Contact Us

Center for International Affairs
Case Western Reserve University
10900 Euclid Avenue
Tomlinson Hall, 1st Floor, Room 143
Cleveland, OH 44106-7031
Telephone: 216-368-2517
Fax: 216-368-4561

Want to see us in person? Check the university's map to locate Tomlinson Hall.

If this computerized translation is not clear, please contact the Office of Global Strategy for more information.

 

Congratulations to Dan Lacks, Professor of Chemical Engineering, and 13 graduate engineering students for developing and participating in what the U.S. Department of State recognized as the first U.S. college course in Myanmar.

For the last 50 years the people of Myanmar (formerly known as Burma) have experienced violent protests, censorship and the government shut down of major universities. Recently, peaceful and free elections were held and leaders of the Union of Myanmar have been working to rebuild the country’s education system.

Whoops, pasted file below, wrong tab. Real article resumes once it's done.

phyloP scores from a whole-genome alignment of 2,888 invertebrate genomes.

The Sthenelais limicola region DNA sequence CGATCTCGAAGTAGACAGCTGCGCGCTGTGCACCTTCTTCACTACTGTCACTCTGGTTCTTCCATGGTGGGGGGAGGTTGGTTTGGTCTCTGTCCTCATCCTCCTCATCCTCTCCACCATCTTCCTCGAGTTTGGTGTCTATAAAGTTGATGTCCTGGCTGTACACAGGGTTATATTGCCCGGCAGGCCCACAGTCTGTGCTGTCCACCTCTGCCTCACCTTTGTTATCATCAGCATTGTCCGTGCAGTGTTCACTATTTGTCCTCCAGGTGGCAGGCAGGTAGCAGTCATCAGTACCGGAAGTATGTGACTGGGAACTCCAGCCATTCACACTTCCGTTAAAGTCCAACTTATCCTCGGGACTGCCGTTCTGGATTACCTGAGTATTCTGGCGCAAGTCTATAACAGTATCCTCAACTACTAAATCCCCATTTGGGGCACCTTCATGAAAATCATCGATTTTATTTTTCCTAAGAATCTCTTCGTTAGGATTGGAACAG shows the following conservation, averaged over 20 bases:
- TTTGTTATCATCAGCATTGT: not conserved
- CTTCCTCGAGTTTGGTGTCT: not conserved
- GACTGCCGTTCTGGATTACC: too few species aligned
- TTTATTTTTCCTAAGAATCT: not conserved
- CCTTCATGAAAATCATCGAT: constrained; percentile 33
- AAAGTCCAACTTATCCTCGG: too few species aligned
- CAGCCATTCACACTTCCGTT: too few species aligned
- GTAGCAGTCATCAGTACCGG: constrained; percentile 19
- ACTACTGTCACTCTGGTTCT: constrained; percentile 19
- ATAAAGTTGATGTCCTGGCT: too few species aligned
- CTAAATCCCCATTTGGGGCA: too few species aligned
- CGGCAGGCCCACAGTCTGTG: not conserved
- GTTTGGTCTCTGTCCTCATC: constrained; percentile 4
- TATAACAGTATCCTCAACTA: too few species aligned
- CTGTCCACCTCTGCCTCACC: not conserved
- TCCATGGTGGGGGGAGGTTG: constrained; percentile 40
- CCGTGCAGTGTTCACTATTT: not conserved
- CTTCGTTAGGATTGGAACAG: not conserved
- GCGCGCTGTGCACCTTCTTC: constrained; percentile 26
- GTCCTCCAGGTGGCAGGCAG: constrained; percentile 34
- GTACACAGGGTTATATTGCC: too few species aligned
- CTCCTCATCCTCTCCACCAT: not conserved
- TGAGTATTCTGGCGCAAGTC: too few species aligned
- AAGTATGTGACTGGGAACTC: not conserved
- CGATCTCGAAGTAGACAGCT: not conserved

As part of a Fulbright program, Dr. Lacks has been assisting one of the top engineering schools in the country, Yangon Technological University (YTU), with curriculum development. He made headlines when he created a two-week intensive course titled “International Engineering Entrepreneurship.” The course included 13 CWRU graduate students and 13 graduate students from YTU and other Myanmar universities working together in an active learning environment, which is not a common teaching style in Myanmar. Communication was an important component of the course as students focused on the intersection of engineering and business, with an emphasis on international perspectives and addressing questions such as: How are businesses different in the US and Myanmar? Why do these differences occur? How do we most effectively interact with people from other cultures to make our ventures more successful? What technical/engineering opportunities exist in Myanmar that are different from the US?

Professor Lacks experienced first-hand the isolation of Myanmar and was able to contribute in a significant way to the reopening of the country and the education system. He summed it up modestly, “Myanmar has been totally closed off from the world for such a long time – it was exciting for our two groups to interact.”